Why Share Knowledge?

Why Share Knowledge?

I first put the idea of teaching cymbal-making out into the world several years ago, initially just a tentative question to friends and followers to gauge interest.

Many responded positively, but there were more than a few replies urging me not to share the "secrets" of the craft and risk creating competition.

There's a lot of received wisdom and, in my view, artificial mystique surrounding cymbal making, like it's a dark art that requires chanting and incense before beginning a round of hammering. Don't get me wrong, the learning curve can be intense and anyone who delves into this or any other craft deserves respect and patience. Reaching a level of mastery in your chosen field requires years of effort - mentally, physically and financially, so I don't for one second mean to detract from that. There's no need to share every hard-fought victory and insight, and each unique artisan operates from their own unique position. This must be encouraged!

But I'm keen to clear away some of the nonsense, and my attitude to sharing knowledge and teaching new cymbalsmiths is very much one of "teaching how to learn". As a 100% self-taught cymbalsmith I've been through the pitfalls, the costly mistakes, the headaches that arise from trying to think around designing sound via manipulation of metal. So I feel confident in at least helping others avoid these bumps in the road. I think it's important to show the bumps, and let students reach the edge of them if not fall right in, but to talk and think around them is rewarding for student and teacher.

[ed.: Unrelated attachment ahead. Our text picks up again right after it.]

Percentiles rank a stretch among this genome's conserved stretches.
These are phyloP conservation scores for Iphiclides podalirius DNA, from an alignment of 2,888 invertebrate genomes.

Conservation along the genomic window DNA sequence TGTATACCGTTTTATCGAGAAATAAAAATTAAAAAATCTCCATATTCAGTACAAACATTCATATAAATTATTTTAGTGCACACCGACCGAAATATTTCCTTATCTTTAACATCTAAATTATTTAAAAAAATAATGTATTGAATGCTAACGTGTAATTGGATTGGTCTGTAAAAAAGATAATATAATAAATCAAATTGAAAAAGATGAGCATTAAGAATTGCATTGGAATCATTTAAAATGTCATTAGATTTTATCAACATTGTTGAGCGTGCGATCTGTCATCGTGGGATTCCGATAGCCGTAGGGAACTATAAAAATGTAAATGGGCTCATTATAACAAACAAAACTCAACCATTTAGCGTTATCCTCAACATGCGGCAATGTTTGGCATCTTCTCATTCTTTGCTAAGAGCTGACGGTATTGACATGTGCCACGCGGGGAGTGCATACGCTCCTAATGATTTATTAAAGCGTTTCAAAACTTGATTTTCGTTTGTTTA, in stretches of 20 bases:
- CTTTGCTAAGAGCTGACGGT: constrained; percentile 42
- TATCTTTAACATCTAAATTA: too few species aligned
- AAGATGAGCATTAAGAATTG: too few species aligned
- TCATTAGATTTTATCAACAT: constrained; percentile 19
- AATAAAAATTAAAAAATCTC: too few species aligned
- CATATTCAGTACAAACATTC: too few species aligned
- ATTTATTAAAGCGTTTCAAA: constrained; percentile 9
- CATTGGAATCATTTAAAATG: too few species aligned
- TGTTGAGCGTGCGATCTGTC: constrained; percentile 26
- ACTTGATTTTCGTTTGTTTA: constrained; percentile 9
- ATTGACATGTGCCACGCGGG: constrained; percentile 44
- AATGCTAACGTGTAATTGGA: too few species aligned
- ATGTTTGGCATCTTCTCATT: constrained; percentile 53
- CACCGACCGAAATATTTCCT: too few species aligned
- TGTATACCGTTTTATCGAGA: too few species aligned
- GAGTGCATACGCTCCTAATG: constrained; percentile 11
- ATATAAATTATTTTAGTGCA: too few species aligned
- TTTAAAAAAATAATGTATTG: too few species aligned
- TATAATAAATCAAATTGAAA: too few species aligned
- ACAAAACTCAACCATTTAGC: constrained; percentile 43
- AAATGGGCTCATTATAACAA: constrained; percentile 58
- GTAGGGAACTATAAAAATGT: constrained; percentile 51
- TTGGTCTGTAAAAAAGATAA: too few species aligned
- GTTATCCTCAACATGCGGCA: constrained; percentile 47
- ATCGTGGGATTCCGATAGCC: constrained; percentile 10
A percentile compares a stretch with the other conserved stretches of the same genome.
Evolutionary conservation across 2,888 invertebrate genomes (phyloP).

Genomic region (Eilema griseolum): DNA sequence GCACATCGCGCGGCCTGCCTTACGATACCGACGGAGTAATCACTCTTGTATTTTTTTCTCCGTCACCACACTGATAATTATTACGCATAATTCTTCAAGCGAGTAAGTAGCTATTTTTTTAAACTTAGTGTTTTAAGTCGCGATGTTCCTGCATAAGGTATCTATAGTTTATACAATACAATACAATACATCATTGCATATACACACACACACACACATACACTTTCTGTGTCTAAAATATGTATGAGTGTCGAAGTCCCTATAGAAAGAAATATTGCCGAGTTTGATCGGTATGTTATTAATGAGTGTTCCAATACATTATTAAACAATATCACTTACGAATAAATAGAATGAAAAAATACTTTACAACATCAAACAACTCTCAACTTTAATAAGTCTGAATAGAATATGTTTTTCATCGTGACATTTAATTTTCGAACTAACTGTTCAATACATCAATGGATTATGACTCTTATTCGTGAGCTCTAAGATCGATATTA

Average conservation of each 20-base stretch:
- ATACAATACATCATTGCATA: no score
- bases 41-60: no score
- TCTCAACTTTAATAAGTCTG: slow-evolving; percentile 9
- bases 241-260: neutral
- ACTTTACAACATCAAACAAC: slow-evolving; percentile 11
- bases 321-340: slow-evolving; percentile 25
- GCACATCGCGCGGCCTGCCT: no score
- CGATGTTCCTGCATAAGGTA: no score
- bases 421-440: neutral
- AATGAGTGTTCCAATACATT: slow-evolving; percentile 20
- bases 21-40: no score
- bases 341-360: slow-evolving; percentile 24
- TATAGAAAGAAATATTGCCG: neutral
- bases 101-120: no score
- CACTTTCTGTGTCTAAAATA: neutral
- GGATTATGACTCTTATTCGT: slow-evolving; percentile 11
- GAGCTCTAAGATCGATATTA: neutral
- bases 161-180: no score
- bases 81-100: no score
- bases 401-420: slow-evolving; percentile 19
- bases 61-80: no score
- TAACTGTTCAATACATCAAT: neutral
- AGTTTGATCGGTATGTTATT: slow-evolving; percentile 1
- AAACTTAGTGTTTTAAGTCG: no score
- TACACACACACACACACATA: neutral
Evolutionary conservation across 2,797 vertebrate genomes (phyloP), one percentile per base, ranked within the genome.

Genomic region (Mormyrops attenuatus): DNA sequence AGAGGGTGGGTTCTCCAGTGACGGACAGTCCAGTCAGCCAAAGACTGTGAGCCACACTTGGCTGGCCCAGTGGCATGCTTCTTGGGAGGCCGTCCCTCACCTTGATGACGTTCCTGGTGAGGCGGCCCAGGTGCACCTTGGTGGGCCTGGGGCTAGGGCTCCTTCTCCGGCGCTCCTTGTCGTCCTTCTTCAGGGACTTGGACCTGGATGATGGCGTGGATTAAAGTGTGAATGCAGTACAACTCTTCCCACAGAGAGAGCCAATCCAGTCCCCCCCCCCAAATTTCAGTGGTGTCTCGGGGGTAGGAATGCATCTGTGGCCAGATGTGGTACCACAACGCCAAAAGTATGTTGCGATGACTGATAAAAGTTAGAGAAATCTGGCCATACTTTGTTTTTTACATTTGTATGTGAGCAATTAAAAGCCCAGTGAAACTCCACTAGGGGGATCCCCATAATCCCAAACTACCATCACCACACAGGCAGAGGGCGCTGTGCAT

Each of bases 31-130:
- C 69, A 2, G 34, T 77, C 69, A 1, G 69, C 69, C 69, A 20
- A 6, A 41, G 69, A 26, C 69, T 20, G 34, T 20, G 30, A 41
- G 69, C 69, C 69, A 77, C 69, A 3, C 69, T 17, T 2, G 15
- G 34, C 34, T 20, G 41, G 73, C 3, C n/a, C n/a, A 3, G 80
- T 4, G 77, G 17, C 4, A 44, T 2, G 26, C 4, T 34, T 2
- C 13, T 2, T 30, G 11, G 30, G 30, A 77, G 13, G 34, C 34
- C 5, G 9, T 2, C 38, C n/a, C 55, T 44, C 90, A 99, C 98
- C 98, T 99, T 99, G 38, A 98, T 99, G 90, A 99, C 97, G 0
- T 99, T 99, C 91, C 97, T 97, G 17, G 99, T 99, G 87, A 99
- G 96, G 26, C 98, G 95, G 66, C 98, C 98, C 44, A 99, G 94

I want to train people to develop their own understanding and find their own voice in the bronze, hopefully producing instruments which are as unique as the maker, and perhaps allowing a "signature" sound to grow organically.

There are times when a "blueprint" is necessary. Having a problem removing a bump from a cymbal's surface, or smoothing out stray tones? Maybe hammer a little *here* and see what happens. Now, let's talk about why it worked, and how it may have affected other areas of the cymbal.

Considering cymbal-making is essentially quite an elemental process (melt metals together, heat, roll, cool, strike with hammer, cut with blade, hit with stick), it's amazing how deep you can go into unravelling what's happening within the metal, and how that can be shaped into sound. There are shortcuts, there are corners which can be cut, but once I see there's an avenue to explore, I'm exploring it!

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